and if those laid on by the Government were the only
Ones we had to pay, we might more easily discharge
them; but we have many others, ...


We are taxed twice as much by our Idleness, three times
as much by our Pride, and four times as much by our Folly,
and from these Taxes the Commissioners cannot ease or
deliver us by allowing an Abatement. However let us hearken
to good Advice, and something may be done for us; "God
helps them that help themselves" ...

2nd Apprentice:



Procrastination is the Thief of Time,
Year after Year it steals till all are fled,
And to the Mercies of a Moment leaves
The vast Concerns of an eternal Scene.
If not so frequent, would not this be strange?
That 'tis so frequent, This is stranger still.

1st Apprentice:

A Certain Constable

We hear, that on Tuesday last, a certain Constable
having made an Agreement with a neighbouring Female,
to Watch with her that Night; she promised to leave a
Window open for him to come in at; but he going his
Rounds in the dark, unluckily mistook the Window, and
got into a Room where another Woman was in bed, and
her Husband it seems lying on a Couch not far distant.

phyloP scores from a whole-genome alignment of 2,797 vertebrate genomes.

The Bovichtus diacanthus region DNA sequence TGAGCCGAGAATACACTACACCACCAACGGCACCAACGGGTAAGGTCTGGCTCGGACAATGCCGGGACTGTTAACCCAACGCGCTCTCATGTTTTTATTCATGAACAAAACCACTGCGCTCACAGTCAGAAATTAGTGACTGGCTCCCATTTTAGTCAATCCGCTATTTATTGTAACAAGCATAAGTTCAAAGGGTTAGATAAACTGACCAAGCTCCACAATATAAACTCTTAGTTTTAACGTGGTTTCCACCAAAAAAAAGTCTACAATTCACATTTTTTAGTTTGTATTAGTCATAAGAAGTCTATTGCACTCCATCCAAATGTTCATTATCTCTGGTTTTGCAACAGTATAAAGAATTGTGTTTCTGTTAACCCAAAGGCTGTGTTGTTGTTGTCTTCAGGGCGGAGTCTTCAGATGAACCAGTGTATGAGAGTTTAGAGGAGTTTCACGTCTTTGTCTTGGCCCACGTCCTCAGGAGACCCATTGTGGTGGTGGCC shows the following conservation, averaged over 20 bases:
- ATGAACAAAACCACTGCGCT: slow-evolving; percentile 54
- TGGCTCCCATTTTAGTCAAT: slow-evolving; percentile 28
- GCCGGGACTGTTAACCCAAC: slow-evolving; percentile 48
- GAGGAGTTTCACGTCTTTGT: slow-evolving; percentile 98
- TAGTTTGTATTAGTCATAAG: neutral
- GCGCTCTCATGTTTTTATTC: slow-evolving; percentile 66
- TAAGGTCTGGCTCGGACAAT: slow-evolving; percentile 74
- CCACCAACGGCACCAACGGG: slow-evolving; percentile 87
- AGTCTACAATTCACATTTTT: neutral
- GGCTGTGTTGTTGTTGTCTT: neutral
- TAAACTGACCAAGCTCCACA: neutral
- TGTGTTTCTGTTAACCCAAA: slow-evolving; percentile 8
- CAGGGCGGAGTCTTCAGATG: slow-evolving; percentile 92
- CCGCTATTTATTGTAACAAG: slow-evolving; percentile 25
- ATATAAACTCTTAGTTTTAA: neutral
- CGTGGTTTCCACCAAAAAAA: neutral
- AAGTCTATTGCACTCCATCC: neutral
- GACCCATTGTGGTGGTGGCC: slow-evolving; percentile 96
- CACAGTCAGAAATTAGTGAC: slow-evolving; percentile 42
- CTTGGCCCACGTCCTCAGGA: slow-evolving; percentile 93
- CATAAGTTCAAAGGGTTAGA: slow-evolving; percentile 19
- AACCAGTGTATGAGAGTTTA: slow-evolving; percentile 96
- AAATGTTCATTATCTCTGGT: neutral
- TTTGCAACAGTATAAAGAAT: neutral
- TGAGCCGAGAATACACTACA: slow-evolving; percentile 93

The good Woman perceiving presently by the extraordinary
Fondness of her Bedfellow that it could not possibly be
her Husband, made so much Disturbance as to wake the
good Man; who finding somebody had got into his Place
without his Leave, began to lay about him unmercifully;
and 'twas thought, that had not our poor mistaken Galant,
call'd out manfully for Help (as if he were commanding
Assistance in the King's Name) and thereby raised the
Family, he would have stood no more Chance for his Life
between the Wife and Husband, than a captive ... between
two Thumb Nails.

2nd Apprentice:

Women's Court

We hear from Chester County, that last Week at a Vendue
held there, a Man being unreasonably abusive to his Wife
upon some trifling Occasion, the Women form'd themselves
into a Court, and order'd him to be apprehended by their
Officers and brought to Tryal: Being found guilty he was
condemn'd to be duckd 3 times in a neighbouring Pond,
and to have one half cut off, of his Hair and Beard
(which it seems he wore at full length) and the Sentence
was accordingly executed, to the great Diversion of the

Franklin, Apprentices (to audience):


Mankind naturally and generally
love to be flatter'd:

Whatever sooths our Pride,
and tends to exalt our Species
above the rest of the Creation,
we are pleas'd with and easily believe,
when ungrateful Truths shall be
with the utmost Indignation rejected.
"What! bring ourselves down